Most American genealogies justifiably celebrate the accomplishments and deeds of ancestors, recalling how they experienced or participated in the historical events of their times. However, genealogies of white southerners often omit reference to a group of household members that contributed significantly to their family enterprises: that is, those household members held in slavery prior to the Civil War. Yet much as slavery was impossible to ignore in antebellum southern society, it is impossible to ignore within the primary documents of the era. Particularly disturbing is reading wills, where “Negroes” are parceled out to heirs along with livestock and household furnishings. One common formulation reads like that in the 1790 will of Nelson ancestor Jacob Bunn, of Northampton County, NC: “I give unto my grandson Elias Lewter one Negro woman by the name of Edy and all her issue to him and his heirs forever.” Thus does one man expect to condemn a woman and all her descendants to slavery in perpetuity.
No one in the family handed down stories of slavery, but a few, usually tragic glimpses remain in the historical record. For instance, in the 1856 proceedings regarding the estate of John Nelson of Madison County, TN – who died intestate – the court orders the sale of his land and a Negro man named George in order to pay off the debts of the estate. According to census records, George was over 55 years old in 1850, and was the only slave in the household. The unplanned sale of George inevitably leads to questions. How long had George been held as a slave in the Nelson household? Had this been his only home? What was the character of the relationship between the family and George? Would John Nelson have wished George to remain with the family if he anticipated his death and thus resolved his debts and written a will? Would he have wanted George freed? What happened to George, suddenly put into someone else’s power as an elderly man? The sad fate of the famous fictional Uncle Tom who was destined for freedom until his master died unexpectedly casts a shadow over any interpretation. Unfortunately, these questions are – in all likelihood – unanswerable.
There is an occasional uplifting story. An uncle Charles Moorman (also of the Nelson family) of Campbell County, Virginia was early among southern Quakers in taking action on his belief slavery was immoral. In 1778 he wrote out deeds of manumission for all of them, complete with thoughtful and idealistic sentiment. Here is one example:
I, Charles Moorman, from mature consideration and the conviction of my own mind, being fully persuaded that freedom is the natural right of all mankind, and that no law, moral or divine, has given me a right to or property in the persons of any of my fellow creatures, and being desirous to fulfill the injunction of our Lord and Saviour, Jesus Christ, but doing to others as I would be done by, do therefore declare that having under my care a negro man named Jack aged fifty years, I do for myself, my heirs, executors, and administrators hereby release unto him, the said Jack, all my right, interest, claim, or pretension of claim whatsoever to his person or any estate he may acquire, without any interruption from me or any person claiming for, by, from, or under me.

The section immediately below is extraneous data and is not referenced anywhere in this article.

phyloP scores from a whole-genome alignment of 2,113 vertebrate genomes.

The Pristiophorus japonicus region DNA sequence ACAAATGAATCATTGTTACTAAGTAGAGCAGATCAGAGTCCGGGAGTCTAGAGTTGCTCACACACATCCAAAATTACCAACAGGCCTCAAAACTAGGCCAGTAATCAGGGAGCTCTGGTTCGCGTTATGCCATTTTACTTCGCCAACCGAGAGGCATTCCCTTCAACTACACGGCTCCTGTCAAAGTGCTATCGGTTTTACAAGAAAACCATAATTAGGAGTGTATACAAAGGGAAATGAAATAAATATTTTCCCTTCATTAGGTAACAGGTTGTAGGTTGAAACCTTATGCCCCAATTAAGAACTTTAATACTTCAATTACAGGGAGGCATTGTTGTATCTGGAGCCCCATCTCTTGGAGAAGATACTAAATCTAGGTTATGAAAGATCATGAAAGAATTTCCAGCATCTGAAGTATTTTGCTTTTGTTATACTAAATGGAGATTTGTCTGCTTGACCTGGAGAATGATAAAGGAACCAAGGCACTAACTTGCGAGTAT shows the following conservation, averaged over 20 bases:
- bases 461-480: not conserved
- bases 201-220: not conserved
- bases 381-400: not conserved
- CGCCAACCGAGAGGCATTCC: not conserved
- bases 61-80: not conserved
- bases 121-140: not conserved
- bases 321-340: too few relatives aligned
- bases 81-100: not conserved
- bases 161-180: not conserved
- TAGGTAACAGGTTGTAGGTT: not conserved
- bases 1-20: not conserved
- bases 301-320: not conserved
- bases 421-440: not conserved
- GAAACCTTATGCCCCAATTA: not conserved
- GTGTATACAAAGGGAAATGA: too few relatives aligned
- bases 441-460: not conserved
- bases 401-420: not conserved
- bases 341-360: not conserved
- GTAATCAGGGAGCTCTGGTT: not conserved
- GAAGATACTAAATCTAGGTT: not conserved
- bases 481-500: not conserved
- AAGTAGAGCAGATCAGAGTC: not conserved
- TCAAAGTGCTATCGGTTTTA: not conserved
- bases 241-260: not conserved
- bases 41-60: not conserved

Unfortunately, Virginia law of the time did not allow such freedom and Moorman soon died, but he included instructions in his will for his executors to pursue legislation that would realize his intentions. That legislative process took nine years by which time his heirs had sold many of the slaves, and they had been moved as far away as Georgia and South Carolina. To carry out the terms of the will and the deeds, one of Moorman’s executors named Christopher Johnson (likely another uncle but not one of the direct ancestors by this name) allegedly traveled more than 10,000 miles to locate, repurchase, and free the slaves.
Besides the few stories, there is good data on the family’s involvement with slavery thanks to decennial census records. The information gets more specific over time, with the best records found in the 1860 census just before the Civil War and emancipation. Click here to download an Excel spreadsheet showing each direct ancestor who is a head of household and the number of slaves each listed in the 1840, 1850, and 1860 censuses. Here is summary information for each of the eight reference families and the family as a whole.